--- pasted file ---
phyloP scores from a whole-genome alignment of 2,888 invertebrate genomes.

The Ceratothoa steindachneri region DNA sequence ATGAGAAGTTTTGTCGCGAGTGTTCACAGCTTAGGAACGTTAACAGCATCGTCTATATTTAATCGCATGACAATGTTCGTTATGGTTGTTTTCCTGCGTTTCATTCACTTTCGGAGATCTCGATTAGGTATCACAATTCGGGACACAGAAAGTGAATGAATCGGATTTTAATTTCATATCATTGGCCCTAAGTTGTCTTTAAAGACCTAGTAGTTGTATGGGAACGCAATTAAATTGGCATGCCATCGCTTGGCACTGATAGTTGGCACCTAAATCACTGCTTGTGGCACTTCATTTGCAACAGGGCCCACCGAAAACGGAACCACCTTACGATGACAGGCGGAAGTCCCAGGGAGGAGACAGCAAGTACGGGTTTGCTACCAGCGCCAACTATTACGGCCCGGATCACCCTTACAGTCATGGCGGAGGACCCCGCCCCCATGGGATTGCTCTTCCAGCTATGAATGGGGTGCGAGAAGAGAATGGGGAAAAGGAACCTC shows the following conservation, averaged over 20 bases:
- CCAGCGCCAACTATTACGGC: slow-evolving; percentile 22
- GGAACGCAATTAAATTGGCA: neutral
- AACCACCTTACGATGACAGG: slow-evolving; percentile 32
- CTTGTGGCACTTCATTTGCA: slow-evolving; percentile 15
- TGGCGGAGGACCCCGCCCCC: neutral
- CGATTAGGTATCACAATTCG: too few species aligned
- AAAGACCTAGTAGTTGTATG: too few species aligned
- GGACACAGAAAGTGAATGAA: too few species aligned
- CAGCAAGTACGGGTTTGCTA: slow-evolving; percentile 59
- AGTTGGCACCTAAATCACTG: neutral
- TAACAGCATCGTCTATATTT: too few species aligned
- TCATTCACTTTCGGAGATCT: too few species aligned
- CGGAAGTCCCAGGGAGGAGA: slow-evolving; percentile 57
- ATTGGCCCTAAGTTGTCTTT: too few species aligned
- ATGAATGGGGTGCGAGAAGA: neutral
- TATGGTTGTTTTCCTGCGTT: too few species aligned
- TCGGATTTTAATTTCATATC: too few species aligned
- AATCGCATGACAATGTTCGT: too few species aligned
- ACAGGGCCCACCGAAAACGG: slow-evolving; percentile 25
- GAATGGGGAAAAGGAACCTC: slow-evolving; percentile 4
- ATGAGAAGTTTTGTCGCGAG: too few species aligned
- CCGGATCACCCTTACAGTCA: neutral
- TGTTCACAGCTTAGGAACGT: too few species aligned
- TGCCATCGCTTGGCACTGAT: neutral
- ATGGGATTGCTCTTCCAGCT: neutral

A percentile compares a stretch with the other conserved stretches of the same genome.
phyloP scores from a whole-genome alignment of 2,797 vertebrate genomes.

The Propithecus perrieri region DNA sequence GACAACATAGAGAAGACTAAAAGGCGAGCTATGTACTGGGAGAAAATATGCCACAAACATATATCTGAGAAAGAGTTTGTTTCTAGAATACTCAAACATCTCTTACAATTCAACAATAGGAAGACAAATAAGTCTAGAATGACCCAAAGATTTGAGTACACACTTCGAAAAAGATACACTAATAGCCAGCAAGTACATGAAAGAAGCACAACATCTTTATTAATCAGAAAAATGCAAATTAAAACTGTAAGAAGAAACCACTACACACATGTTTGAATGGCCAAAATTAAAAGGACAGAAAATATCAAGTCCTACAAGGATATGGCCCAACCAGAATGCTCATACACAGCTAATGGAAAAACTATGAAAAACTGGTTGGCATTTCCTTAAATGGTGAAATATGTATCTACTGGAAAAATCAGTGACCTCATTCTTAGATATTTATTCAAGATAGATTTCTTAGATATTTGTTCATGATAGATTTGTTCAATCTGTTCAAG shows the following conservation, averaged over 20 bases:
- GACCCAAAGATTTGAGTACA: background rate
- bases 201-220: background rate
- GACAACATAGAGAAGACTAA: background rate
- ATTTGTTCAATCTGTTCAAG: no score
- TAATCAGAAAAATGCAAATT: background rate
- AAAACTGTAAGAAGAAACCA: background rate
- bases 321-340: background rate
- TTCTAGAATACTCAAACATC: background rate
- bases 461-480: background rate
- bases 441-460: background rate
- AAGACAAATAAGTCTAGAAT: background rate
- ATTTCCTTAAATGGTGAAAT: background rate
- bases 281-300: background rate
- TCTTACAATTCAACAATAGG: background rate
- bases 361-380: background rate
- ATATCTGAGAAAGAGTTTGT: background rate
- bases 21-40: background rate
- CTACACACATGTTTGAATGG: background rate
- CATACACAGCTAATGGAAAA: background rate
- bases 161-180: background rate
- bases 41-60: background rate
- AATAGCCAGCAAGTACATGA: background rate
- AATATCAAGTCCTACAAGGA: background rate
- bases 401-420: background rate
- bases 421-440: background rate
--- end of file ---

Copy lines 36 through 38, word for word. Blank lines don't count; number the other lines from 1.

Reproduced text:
- AAAACTGTAAGAAGAAACCA: background rate
- bases 321-340: background rate
- TTCTAGAATACTCAAACATC: background rate